Professors predict ‘digital detox’
Profs expects that students will reach a point of saturation in their social media use.
While there has been a consistent increase in social media and technology in today’s society, some Wilfrid Laurier University professors believe it has reached a point of saturation in people’s daily lives. Consequently, it will begin to be more closely monitored by users.
Both Lewis Kaye, a communication studies professor, and Christian Jordan, an associate professor of psychology, believe that social media has reached a point where it has become so integrated in everyday life that people are becoming increasingly more aware of their technological practices.
“It seems like social media is an omnipresent part of people’s lives,” said Kaye. “There is this sort of diffuse sense of connectivity that people have with each other that it has been really difficult to kind of get people to put it aside for an hour or two.”
For Victoria Gee, a fourth-year communication studies student at Laurier, connectivity through social media is a very important part of her everyday life.
“I wouldn’t even be able to separate myself from social media. Except from sleep and class, I would say I’m always staying connected,” she said.
Jordan explained that there are a number of generational trends that are apparent in psychology with regards to university-aged students. According to Jordan, these trends are ones that could possibly be correlated with an increase in technology.
The main trends that have been reported to have increased are ones of narcissism, independence and many self-interested traits and behaviours, along with a decrease in empathy and behaviours that connect individuals.
Jordan also spoke about the distraction of technology within classrooms.
Within the last couple of years, research has been conducted and widely publicized stating that individuals who take notes on laptops within the classroom get poorer results on tests than individuals who use a pen and paper. This, however, could be for a number of reasons, such as distraction or poor organization.
Kaye stated that he has noticed a change within the classroom over the last two to three years. While it used to be that 95 per cent of students in his classrooms were using their laptops, this has now begun to change. Now more students are using pen and paper to take their notes.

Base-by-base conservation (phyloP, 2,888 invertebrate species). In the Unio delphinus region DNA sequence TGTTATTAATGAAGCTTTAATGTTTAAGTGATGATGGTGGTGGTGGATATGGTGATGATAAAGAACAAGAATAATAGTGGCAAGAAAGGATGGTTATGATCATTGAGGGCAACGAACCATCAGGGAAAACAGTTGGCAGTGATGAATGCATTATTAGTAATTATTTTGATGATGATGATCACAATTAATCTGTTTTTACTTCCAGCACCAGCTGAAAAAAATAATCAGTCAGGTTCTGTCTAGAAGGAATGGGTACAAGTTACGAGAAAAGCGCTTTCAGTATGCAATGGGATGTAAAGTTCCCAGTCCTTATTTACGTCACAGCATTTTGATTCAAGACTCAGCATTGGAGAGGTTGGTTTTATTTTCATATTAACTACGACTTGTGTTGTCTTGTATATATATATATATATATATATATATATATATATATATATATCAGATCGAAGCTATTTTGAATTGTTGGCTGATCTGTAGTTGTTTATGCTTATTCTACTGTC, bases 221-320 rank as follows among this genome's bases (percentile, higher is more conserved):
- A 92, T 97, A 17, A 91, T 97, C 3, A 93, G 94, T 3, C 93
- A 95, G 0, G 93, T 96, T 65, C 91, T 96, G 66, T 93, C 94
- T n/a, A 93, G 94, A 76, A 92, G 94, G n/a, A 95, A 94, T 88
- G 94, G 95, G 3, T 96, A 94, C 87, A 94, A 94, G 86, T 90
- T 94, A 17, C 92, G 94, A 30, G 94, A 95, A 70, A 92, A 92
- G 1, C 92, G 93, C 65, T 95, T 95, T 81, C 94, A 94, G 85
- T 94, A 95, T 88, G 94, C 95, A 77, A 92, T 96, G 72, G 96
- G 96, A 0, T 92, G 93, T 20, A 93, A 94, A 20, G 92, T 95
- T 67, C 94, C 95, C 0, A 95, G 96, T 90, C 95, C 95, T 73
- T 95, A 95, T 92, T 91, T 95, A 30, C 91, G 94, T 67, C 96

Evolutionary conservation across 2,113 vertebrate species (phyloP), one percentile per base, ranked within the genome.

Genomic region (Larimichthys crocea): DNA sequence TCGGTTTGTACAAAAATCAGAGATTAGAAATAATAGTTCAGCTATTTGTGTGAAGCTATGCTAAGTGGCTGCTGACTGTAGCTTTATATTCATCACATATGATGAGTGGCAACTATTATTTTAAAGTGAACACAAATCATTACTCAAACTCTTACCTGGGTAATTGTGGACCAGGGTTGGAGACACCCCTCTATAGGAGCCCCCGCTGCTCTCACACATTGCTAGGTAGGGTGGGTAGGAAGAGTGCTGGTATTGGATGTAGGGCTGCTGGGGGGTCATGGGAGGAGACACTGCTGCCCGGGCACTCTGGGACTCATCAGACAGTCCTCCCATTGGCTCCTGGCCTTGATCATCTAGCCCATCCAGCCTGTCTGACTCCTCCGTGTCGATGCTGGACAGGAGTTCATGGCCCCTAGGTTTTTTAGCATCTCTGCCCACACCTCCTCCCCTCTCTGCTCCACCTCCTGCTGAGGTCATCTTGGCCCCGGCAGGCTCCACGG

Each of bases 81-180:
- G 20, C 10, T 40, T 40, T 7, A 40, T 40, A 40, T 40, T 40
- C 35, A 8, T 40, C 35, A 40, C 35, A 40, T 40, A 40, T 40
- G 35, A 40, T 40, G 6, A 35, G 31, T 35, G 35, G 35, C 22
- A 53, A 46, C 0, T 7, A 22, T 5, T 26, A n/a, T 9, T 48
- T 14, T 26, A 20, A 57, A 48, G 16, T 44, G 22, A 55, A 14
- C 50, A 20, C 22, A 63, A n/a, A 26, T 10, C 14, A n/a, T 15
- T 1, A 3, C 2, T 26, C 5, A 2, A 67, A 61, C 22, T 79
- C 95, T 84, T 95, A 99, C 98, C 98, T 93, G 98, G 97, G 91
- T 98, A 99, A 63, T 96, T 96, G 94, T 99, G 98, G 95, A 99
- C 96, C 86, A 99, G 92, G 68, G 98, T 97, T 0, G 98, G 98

“I think people are getting more comfortable with putting their phones away, putting their laptops away,” Kaye said.
He believes that this particular trend is correlated with the saturation of technology and that people are organically beginning to compartmentalize technology to do a minor “digital detox.”
“By always being connected we feel as if we are being productive since we have so much on the fly, but we’re dividing our efforts too much,” said Gee.
“We have too much going on and we can’t concentrate on what is happening in the moment. We can’t disconnect.”
Kaye continued that social media functionality is built into almost every online platform that people are associated with.
While individuals sign up for a plethora of online accounts, they are beginning to cut back and focus their attention on only a couple of platforms. This is simply due to the fact that it is quite time-consuming to maintain numerous accounts on a daily basis.
Additionally, Jordan speculated that future generations’ narcissism will decline due to the technological saturation that is presently occurring.
“My guess is we have sort of elevated levels at the moment. They will probably stabilize,” said Jordan. “There seems to be more trends now for people to get away from technology and start interacting face-to-face, that sort of thing.”
“I think that the question going forward isn’t how much it is going to continue to influence, it is how people are going to start stepping back from it,” said Kaye.